Wednesday, 30 December 2009

Pope to Priests: Present an entire vision; plus a note on 'Clerical Reform' and 'Orbis Catholicus'

The Holy Father's catechesis today was on Peter Lombard, the outstanding 12th century theologian and author of 'The Sentences'. Pope Benedict emphasised in the English resume of his earlier longer Catechesis, that this work "is a collection of four books of patristic texts, carefully selected and ordered for use in the teaching of theology. 'The Sentences' became the standard introduction to theology for centuries, influencing the thought of scholars such as Saints Albert the Great, Bonaventure and Thomas Aquinas. The Church requires such organic presentations of the Catholic faith, in which each individual article of faith reflects the unity of God's revealed truth and the majesty of his saving plan. Peter Lombard's work thus served a need which, in our day, is also met by the 'Catechism of the Catholic Church'. Among the most enduring contributions of the 'Sentences is Peter's definition of a sacrament as an outwad sign and cause of grace, and his teaching on the sevenfold number of the sacraments. During this YEAR FOR PRIESTS, I encourage priests as ministers of the sacraments, and all the faithful, to grow in union with Christ and His Church."

In the longer Catechesis the Holy Father had exhorted priests and theologians to present an entire vision of the faith and not a fragmented one. He gave simple examples of how Peter achieved this, and one of these struck me particularly. Peter Lombard asks the question: "Why was Eve created from Adam's side? The answer: Eve was not meant to be Adam's slave, but his companion. She represents the sacrament of Christian marriage and the relationship between man and wife. Also the image foretells the relationship between Christ and His bride the Church and of His love for her that is expressed in the blood and water which flowed from His pierced side after he had died on the Cross. This to me is a clear example of something my spiritual director and I have often happily agreed upon: 'Isn't our Faith wonderful! It is all of a piece! Everything connects with everything else!'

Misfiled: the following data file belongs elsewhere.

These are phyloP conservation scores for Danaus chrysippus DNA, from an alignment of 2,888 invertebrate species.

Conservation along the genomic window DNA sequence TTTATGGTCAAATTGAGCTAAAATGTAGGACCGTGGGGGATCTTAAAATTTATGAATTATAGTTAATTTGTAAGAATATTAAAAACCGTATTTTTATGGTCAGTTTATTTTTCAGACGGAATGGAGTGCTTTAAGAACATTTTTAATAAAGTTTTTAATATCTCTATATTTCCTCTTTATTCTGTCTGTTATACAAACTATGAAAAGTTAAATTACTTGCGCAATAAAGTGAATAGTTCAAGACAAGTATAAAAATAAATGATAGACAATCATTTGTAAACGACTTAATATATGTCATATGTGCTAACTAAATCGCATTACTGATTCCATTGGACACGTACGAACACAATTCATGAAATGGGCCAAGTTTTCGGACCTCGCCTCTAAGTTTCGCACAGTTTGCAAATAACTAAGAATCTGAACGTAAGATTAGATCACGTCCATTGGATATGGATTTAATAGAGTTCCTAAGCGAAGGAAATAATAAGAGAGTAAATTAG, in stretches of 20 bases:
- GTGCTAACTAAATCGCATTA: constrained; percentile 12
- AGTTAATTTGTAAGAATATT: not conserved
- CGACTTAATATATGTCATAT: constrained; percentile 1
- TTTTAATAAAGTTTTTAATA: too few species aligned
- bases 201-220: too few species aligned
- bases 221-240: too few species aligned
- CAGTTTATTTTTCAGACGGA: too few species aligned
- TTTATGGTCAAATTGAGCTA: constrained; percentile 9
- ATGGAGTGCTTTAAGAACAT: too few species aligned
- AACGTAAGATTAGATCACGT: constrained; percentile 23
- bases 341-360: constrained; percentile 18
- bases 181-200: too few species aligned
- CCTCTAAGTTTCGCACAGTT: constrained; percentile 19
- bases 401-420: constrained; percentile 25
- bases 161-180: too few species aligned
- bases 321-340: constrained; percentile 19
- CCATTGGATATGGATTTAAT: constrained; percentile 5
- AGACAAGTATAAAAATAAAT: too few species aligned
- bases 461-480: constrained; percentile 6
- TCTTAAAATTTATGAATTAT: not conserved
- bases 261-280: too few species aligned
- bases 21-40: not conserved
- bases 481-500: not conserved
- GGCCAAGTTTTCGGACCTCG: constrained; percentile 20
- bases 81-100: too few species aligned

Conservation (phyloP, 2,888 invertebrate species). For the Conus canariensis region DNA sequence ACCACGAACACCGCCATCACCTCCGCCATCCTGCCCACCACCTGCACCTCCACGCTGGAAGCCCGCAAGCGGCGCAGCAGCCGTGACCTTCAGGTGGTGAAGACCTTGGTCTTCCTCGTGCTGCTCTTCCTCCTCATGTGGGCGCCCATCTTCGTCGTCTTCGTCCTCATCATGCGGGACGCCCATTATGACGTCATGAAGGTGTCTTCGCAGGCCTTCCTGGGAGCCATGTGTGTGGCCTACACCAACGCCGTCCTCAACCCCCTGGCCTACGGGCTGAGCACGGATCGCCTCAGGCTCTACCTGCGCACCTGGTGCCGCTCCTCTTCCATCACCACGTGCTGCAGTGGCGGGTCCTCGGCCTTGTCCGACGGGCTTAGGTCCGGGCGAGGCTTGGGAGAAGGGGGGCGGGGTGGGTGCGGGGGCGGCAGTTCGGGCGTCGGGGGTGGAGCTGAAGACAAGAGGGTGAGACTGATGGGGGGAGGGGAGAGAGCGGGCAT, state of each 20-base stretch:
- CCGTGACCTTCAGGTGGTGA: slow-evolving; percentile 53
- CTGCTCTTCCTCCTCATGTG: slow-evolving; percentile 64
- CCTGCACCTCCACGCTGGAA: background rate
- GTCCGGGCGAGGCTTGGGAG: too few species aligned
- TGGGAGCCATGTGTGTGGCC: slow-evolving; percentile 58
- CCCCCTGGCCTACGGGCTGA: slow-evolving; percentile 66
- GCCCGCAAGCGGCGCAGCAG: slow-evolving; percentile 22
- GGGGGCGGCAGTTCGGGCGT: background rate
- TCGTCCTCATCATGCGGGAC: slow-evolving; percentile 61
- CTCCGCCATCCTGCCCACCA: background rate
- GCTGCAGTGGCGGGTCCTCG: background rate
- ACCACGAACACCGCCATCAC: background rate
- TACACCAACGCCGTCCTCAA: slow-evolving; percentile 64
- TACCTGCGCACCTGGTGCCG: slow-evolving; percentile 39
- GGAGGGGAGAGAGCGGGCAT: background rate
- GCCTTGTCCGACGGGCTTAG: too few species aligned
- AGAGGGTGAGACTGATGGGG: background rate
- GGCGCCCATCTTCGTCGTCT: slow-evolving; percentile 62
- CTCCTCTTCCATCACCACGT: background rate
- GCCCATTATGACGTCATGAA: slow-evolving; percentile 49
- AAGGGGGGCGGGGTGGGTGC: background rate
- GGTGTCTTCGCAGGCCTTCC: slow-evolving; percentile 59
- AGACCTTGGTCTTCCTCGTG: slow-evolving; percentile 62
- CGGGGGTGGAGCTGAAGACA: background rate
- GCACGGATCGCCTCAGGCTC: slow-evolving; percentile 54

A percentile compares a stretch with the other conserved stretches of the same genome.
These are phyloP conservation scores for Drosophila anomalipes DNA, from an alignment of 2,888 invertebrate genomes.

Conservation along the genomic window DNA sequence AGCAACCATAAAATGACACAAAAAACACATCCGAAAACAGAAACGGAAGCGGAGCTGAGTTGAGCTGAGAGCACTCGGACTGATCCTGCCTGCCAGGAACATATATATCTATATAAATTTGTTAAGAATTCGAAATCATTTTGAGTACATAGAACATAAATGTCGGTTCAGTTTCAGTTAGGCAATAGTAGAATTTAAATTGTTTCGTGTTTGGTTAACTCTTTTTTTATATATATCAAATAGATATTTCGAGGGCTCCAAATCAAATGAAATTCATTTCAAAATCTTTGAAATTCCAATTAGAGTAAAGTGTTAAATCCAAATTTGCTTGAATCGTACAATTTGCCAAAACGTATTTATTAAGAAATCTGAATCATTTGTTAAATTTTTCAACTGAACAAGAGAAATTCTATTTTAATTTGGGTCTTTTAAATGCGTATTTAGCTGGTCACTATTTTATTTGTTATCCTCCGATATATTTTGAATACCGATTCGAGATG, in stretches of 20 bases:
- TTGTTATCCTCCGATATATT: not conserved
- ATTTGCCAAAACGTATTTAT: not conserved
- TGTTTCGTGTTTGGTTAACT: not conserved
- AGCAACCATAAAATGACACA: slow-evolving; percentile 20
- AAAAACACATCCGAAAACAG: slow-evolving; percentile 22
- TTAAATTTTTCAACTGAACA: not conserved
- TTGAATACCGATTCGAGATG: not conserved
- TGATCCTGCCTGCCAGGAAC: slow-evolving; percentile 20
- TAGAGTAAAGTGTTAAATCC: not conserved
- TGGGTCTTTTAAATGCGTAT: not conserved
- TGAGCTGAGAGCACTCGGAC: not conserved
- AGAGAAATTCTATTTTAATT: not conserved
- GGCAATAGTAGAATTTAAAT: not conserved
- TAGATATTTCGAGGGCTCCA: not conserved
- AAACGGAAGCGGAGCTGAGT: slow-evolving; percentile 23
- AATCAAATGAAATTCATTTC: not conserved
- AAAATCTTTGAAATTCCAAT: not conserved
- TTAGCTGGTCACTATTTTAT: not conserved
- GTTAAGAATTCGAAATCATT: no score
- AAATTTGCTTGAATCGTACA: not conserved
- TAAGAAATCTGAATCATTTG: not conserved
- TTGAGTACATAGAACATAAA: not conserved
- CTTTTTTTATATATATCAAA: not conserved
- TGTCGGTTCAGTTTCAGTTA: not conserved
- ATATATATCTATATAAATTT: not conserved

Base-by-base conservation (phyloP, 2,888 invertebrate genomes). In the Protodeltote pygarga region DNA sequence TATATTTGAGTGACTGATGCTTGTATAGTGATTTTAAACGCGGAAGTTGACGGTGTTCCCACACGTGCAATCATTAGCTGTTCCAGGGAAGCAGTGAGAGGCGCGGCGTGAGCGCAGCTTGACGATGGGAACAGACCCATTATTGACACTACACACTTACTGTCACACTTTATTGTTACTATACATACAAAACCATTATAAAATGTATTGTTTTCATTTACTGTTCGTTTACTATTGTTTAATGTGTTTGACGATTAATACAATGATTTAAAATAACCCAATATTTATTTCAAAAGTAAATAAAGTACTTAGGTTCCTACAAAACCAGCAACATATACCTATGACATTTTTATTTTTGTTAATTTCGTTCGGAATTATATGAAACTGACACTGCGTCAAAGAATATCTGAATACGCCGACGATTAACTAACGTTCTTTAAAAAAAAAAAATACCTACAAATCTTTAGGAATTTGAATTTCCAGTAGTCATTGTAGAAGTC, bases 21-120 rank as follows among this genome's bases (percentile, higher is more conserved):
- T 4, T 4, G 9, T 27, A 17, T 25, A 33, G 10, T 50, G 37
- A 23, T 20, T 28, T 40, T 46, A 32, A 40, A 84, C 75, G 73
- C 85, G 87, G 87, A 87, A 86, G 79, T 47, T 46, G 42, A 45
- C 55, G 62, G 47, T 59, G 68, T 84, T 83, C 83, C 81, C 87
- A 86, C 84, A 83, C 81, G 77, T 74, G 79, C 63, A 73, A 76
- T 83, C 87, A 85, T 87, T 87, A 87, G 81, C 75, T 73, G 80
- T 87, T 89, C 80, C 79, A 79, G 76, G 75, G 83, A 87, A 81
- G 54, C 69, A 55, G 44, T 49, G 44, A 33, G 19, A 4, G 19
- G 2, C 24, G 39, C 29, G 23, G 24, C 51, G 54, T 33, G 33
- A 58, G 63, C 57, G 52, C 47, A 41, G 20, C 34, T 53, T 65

I'm sure you will have noticed some particular features of Pope Benedict's current series of catecheses on medieval theologians. He always brings them to life so that they are no longer mere names or ciphers from a distant and irrelevant past; he shows us how their teaching IS STILL CRUCIALLY RELEVANT to our own times and to all times; in so doing, he demonstrates why and how the maintenance of the 'hermeneutic of continuity' is of such an essential and ineluctable importance; and in this year which he has especially dedicated to them, he always brings out a special message for priests themselves.


Meanwhile on the blogosphere, two of my favourite authors have items of interest to Spiritual Mothers of priests. Fr. S. at 'Clerical Reform' has begun a series of posts on "The Priesthood" and 'Orbis Catholicus' has a pithily pointed and effective post "I Love the Priesthood" Link to these posts here and here.

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